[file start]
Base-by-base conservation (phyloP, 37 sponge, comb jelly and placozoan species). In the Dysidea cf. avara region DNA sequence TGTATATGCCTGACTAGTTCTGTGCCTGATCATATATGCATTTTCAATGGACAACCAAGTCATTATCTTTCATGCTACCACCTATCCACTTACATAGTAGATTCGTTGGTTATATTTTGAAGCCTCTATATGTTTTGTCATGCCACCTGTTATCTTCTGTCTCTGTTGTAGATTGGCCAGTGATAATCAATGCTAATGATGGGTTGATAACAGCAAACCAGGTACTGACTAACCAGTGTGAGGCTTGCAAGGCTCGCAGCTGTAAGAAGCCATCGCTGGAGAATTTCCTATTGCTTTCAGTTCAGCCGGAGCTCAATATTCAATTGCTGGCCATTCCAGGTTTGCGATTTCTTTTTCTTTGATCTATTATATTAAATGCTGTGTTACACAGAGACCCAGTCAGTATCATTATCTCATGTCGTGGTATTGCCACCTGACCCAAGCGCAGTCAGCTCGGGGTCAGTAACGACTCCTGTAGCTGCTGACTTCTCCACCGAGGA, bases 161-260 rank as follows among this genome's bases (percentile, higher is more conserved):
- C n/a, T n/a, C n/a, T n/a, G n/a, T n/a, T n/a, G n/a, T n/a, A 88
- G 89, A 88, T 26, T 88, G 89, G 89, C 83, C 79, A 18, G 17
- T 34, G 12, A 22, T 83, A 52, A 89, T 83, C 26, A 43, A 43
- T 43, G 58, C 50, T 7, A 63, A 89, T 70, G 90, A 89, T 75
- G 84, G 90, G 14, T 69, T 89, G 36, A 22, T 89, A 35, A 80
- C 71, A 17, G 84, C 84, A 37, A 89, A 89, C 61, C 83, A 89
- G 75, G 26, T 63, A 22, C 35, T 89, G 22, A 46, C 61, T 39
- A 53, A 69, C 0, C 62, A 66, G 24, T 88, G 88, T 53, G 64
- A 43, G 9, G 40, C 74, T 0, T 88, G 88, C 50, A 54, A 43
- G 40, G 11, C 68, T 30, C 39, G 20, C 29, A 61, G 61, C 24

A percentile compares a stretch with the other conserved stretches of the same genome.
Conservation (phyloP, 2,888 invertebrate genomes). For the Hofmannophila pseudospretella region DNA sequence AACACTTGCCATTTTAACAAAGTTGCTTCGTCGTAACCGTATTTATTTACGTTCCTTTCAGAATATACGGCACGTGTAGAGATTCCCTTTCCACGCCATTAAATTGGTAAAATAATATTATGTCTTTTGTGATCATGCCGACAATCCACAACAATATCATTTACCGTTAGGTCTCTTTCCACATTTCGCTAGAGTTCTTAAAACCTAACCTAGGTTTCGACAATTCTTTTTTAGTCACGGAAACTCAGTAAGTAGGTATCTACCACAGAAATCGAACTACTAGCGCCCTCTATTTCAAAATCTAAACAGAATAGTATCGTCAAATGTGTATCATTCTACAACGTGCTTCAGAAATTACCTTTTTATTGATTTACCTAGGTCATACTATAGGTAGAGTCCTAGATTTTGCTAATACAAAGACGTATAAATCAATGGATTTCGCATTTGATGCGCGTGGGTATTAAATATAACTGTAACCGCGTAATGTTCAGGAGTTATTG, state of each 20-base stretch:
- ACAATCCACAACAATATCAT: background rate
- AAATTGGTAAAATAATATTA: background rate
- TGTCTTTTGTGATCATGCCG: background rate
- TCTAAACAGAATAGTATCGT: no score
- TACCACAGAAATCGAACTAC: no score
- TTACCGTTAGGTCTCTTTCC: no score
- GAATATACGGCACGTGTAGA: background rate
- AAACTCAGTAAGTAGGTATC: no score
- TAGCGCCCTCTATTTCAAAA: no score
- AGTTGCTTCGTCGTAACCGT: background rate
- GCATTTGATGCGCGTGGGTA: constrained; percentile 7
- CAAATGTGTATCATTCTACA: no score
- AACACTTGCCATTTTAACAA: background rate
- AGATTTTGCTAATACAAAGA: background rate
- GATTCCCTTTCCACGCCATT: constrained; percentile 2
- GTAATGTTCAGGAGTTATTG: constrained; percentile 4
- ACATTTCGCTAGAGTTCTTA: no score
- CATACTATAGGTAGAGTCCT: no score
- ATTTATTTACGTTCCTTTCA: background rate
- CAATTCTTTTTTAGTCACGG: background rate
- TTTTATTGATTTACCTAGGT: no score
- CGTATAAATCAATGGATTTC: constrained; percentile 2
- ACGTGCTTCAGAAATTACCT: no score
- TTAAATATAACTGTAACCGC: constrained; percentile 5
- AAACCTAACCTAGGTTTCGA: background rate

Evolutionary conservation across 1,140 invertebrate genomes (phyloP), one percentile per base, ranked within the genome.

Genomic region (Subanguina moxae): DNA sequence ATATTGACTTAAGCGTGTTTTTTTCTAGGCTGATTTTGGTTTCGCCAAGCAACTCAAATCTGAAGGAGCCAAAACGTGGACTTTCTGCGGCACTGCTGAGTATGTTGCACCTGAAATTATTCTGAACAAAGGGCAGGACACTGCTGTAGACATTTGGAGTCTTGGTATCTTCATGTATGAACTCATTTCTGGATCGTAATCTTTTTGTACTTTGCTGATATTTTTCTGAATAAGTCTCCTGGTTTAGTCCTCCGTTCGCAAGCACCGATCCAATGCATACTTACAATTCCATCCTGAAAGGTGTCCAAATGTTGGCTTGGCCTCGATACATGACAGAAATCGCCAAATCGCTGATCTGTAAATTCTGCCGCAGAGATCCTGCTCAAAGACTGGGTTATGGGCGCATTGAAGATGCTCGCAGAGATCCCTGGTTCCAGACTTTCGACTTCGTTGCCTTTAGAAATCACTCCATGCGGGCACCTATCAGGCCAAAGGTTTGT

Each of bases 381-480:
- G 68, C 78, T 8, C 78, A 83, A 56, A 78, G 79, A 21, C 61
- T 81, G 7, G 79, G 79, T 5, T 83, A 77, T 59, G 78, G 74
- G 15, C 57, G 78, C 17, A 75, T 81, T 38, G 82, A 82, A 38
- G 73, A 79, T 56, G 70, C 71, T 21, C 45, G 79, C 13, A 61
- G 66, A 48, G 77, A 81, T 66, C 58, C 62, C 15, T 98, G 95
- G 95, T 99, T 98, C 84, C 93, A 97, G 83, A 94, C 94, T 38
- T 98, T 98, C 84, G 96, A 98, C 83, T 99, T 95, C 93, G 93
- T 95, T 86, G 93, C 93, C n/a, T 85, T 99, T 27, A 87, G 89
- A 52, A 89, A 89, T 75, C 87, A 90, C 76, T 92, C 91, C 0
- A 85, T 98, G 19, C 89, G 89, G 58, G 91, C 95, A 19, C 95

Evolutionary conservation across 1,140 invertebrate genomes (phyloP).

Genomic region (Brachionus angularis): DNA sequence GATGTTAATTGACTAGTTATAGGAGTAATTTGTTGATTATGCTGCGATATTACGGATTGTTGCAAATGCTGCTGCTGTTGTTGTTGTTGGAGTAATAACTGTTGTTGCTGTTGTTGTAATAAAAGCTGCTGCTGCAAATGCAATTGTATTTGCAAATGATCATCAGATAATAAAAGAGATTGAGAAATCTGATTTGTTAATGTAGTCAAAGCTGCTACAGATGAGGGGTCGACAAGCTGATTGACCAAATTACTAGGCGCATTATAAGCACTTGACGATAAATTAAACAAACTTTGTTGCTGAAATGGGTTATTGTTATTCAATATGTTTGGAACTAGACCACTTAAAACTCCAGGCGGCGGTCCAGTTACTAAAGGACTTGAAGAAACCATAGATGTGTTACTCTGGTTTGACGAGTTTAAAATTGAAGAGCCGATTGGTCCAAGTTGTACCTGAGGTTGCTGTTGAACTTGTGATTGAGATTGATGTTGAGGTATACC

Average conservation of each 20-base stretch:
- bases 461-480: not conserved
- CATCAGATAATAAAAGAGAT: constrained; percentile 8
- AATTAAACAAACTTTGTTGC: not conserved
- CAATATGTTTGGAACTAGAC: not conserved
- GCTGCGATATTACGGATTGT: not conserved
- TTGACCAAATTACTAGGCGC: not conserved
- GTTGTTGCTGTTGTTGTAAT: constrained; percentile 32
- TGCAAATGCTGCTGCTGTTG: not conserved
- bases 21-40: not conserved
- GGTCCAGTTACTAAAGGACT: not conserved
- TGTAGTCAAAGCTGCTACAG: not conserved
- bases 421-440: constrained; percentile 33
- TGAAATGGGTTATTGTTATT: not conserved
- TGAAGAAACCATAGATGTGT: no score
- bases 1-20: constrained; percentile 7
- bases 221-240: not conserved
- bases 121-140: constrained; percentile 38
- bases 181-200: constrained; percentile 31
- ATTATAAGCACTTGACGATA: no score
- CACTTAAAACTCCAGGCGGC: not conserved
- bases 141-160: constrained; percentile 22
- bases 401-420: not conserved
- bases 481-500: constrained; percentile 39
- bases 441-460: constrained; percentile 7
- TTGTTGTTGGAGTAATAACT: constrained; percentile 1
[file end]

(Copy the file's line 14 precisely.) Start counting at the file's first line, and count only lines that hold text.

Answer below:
- ACAATCCACAACAATATCAT: background rate